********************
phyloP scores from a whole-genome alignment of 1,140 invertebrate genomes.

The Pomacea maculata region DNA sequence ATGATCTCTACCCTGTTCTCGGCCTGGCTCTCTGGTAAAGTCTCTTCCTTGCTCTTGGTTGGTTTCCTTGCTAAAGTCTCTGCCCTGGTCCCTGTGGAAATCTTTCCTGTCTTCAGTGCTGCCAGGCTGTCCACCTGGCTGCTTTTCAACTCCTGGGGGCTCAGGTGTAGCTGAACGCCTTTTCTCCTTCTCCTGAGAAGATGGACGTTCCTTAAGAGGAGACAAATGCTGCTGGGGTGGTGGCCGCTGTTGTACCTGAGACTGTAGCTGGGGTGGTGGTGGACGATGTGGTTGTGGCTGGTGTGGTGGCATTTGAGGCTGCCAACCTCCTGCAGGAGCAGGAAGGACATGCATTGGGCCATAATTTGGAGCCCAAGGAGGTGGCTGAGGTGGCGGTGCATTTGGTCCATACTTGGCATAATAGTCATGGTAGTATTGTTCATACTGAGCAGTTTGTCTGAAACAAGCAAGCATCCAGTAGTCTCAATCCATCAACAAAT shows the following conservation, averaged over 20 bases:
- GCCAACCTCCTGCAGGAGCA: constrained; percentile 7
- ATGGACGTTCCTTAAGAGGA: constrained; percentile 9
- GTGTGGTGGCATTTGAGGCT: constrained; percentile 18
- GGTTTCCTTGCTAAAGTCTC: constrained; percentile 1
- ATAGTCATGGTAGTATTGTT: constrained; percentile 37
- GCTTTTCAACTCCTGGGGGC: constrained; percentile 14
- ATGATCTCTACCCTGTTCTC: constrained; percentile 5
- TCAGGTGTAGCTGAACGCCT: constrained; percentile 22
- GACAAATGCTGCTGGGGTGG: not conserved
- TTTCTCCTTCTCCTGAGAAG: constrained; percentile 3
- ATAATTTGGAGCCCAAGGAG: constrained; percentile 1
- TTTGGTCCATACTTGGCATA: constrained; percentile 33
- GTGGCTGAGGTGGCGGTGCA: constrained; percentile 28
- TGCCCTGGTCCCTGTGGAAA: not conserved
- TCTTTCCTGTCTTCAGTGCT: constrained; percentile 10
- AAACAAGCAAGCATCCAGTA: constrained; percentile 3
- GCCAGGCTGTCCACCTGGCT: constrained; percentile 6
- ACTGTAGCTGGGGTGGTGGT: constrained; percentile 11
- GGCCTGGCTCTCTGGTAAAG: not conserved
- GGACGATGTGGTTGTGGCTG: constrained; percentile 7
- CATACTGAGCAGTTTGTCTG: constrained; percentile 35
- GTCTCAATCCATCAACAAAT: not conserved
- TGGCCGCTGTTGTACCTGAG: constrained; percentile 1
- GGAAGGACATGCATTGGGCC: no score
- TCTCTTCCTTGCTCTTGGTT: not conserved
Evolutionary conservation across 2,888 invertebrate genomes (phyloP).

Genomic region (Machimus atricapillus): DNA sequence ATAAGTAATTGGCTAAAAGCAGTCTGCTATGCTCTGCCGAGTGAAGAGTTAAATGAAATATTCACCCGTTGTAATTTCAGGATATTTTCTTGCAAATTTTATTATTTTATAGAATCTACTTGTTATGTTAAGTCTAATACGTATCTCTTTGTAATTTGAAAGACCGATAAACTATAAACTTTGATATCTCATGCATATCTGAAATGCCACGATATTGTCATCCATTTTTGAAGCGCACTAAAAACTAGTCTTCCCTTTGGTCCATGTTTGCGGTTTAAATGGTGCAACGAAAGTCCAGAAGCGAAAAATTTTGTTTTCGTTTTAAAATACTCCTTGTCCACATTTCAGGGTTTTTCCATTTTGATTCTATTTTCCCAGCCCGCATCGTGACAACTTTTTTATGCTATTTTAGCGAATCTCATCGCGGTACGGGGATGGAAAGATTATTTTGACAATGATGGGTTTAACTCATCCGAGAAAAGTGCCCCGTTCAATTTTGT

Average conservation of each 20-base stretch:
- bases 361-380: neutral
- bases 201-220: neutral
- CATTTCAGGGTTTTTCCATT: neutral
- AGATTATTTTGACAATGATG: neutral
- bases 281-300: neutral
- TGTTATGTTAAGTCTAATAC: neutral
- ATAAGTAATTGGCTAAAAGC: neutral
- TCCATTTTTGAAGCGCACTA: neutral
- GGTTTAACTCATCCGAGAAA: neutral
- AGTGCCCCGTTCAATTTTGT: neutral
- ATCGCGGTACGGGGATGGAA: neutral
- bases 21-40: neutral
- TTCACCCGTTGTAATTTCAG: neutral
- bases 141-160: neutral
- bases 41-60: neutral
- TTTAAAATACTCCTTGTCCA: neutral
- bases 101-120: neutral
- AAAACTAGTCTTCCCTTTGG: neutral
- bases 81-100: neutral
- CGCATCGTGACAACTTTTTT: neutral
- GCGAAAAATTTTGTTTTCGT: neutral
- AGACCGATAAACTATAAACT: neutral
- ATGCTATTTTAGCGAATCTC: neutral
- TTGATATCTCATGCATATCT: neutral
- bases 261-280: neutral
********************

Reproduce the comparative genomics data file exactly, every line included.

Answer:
phyloP scores from a whole-genome alignment of 1,140 invertebrate genomes.

The Pomacea maculata region DNA sequence ATGATCTCTACCCTGTTCTCGGCCTGGCTCTCTGGTAAAGTCTCTTCCTTGCTCTTGGTTGGTTTCCTTGCTAAAGTCTCTGCCCTGGTCCCTGTGGAAATCTTTCCTGTCTTCAGTGCTGCCAGGCTGTCCACCTGGCTGCTTTTCAACTCCTGGGGGCTCAGGTGTAGCTGAACGCCTTTTCTCCTTCTCCTGAGAAGATGGACGTTCCTTAAGAGGAGACAAATGCTGCTGGGGTGGTGGCCGCTGTTGTACCTGAGACTGTAGCTGGGGTGGTGGTGGACGATGTGGTTGTGGCTGGTGTGGTGGCATTTGAGGCTGCCAACCTCCTGCAGGAGCAGGAAGGACATGCATTGGGCCATAATTTGGAGCCCAAGGAGGTGGCTGAGGTGGCGGTGCATTTGGTCCATACTTGGCATAATAGTCATGGTAGTATTGTTCATACTGAGCAGTTTGTCTGAAACAAGCAAGCATCCAGTAGTCTCAATCCATCAACAAAT shows the following conservation, averaged over 20 bases:
- GCCAACCTCCTGCAGGAGCA: constrained; percentile 7
- ATGGACGTTCCTTAAGAGGA: constrained; percentile 9
- GTGTGGTGGCATTTGAGGCT: constrained; percentile 18
- GGTTTCCTTGCTAAAGTCTC: constrained; percentile 1
- ATAGTCATGGTAGTATTGTT: constrained; percentile 37
- GCTTTTCAACTCCTGGGGGC: constrained; percentile 14
- ATGATCTCTACCCTGTTCTC: constrained; percentile 5
- TCAGGTGTAGCTGAACGCCT: constrained; percentile 22
- GACAAATGCTGCTGGGGTGG: not conserved
- TTTCTCCTTCTCCTGAGAAG: constrained; percentile 3
- ATAATTTGGAGCCCAAGGAG: constrained; percentile 1
- TTTGGTCCATACTTGGCATA: constrained; percentile 33
- GTGGCTGAGGTGGCGGTGCA: constrained; percentile 28
- TGCCCTGGTCCCTGTGGAAA: not conserved
- TCTTTCCTGTCTTCAGTGCT: constrained; percentile 10
- AAACAAGCAAGCATCCAGTA: constrained; percentile 3
- GCCAGGCTGTCCACCTGGCT: constrained; percentile 6
- ACTGTAGCTGGGGTGGTGGT: constrained; percentile 11
- GGCCTGGCTCTCTGGTAAAG: not conserved
- GGACGATGTGGTTGTGGCTG: constrained; percentile 7
- CATACTGAGCAGTTTGTCTG: constrained; percentile 35
- GTCTCAATCCATCAACAAAT: not conserved
- TGGCCGCTGTTGTACCTGAG: constrained; percentile 1
- GGAAGGACATGCATTGGGCC: no score
- TCTCTTCCTTGCTCTTGGTT: not conserved
Evolutionary conservation across 2,888 invertebrate genomes (phyloP).

Genomic region (Machimus atricapillus): DNA sequence ATAAGTAATTGGCTAAAAGCAGTCTGCTATGCTCTGCCGAGTGAAGAGTTAAATGAAATATTCACCCGTTGTAATTTCAGGATATTTTCTTGCAAATTTTATTATTTTATAGAATCTACTTGTTATGTTAAGTCTAATACGTATCTCTTTGTAATTTGAAAGACCGATAAACTATAAACTTTGATATCTCATGCATATCTGAAATGCCACGATATTGTCATCCATTTTTGAAGCGCACTAAAAACTAGTCTTCCCTTTGGTCCATGTTTGCGGTTTAAATGGTGCAACGAAAGTCCAGAAGCGAAAAATTTTGTTTTCGTTTTAAAATACTCCTTGTCCACATTTCAGGGTTTTTCCATTTTGATTCTATTTTCCCAGCCCGCATCGTGACAACTTTTTTATGCTATTTTAGCGAATCTCATCGCGGTACGGGGATGGAAAGATTATTTTGACAATGATGGGTTTAACTCATCCGAGAAAAGTGCCCCGTTCAATTTTGT

Average conservation of each 20-base stretch:
- bases 361-380: neutral
- bases 201-220: neutral
- CATTTCAGGGTTTTTCCATT: neutral
- AGATTATTTTGACAATGATG: neutral
- bases 281-300: neutral
- TGTTATGTTAAGTCTAATAC: neutral
- ATAAGTAATTGGCTAAAAGC: neutral
- TCCATTTTTGAAGCGCACTA: neutral
- GGTTTAACTCATCCGAGAAA: neutral
- AGTGCCCCGTTCAATTTTGT: neutral
- ATCGCGGTACGGGGATGGAA: neutral
- bases 21-40: neutral
- TTCACCCGTTGTAATTTCAG: neutral
- bases 141-160: neutral
- bases 41-60: neutral
- TTTAAAATACTCCTTGTCCA: neutral
- bases 101-120: neutral
- AAAACTAGTCTTCCCTTTGG: neutral
- bases 81-100: neutral
- CGCATCGTGACAACTTTTTT: neutral
- GCGAAAAATTTTGTTTTCGT: neutral
- AGACCGATAAACTATAAACT: neutral
- ATGCTATTTTAGCGAATCTC: neutral
- TTGATATCTCATGCATATCT: neutral
- bases 261-280: neutral